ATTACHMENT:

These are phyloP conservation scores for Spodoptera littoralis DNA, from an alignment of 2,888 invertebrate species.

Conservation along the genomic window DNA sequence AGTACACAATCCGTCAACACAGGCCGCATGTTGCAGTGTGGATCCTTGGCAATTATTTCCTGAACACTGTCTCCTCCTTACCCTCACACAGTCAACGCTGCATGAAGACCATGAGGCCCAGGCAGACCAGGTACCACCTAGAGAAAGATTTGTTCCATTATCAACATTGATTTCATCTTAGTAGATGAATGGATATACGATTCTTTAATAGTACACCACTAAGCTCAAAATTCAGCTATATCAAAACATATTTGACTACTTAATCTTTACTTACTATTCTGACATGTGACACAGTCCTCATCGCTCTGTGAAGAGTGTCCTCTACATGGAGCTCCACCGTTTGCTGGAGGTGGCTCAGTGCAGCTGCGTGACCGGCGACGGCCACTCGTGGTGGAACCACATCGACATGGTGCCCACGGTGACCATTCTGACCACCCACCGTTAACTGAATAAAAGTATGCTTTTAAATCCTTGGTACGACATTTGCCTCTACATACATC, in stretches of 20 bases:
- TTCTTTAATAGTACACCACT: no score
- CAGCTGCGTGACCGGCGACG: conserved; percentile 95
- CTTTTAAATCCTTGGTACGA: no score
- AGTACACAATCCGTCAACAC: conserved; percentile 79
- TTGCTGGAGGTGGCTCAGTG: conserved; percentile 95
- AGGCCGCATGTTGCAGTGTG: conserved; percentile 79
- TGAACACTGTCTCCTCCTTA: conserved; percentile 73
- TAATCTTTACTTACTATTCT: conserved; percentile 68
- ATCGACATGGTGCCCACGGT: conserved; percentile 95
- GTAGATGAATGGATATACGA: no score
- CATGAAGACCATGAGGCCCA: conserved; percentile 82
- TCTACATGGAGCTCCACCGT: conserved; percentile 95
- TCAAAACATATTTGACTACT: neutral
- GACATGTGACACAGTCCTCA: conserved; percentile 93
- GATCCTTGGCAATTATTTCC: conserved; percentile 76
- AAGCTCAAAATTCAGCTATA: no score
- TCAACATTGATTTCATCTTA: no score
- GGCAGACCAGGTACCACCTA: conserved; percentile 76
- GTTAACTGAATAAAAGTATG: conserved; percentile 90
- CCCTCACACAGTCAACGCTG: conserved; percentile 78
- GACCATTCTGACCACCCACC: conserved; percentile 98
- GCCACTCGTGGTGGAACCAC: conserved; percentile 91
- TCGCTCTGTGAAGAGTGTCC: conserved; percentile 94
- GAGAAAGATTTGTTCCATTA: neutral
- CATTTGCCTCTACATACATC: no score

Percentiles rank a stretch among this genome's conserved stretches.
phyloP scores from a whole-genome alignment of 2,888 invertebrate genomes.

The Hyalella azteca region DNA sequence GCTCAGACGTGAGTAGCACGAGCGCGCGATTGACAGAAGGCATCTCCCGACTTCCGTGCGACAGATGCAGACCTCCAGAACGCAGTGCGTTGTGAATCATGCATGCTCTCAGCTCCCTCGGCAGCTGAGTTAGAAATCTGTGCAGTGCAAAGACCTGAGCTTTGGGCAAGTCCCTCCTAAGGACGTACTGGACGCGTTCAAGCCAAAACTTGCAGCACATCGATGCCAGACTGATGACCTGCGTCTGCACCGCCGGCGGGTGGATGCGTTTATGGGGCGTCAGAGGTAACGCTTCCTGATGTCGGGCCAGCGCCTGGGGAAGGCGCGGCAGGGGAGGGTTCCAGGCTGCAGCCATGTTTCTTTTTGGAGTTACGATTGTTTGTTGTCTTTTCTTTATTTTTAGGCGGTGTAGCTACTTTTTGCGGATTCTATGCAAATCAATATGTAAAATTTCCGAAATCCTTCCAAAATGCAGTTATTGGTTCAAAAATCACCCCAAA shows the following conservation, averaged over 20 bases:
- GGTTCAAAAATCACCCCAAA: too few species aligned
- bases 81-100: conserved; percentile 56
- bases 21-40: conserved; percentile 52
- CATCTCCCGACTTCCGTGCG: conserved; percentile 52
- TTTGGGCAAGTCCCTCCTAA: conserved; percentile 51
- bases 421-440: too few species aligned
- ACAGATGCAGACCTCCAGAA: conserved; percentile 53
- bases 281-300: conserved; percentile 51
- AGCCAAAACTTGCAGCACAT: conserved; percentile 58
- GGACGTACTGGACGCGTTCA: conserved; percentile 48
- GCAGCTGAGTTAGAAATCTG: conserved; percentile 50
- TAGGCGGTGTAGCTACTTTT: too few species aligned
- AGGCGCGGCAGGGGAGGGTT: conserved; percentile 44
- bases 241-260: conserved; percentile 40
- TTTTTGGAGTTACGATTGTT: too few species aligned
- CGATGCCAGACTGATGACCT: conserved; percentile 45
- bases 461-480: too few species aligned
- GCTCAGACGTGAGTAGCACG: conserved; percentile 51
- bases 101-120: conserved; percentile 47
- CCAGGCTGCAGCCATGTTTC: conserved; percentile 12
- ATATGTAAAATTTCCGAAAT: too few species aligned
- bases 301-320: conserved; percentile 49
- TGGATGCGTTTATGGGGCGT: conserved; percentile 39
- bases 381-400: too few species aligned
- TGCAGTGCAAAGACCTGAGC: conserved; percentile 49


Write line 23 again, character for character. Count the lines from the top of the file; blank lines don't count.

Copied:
- GACCATTCTGACCACCCACC: conserved; percentile 98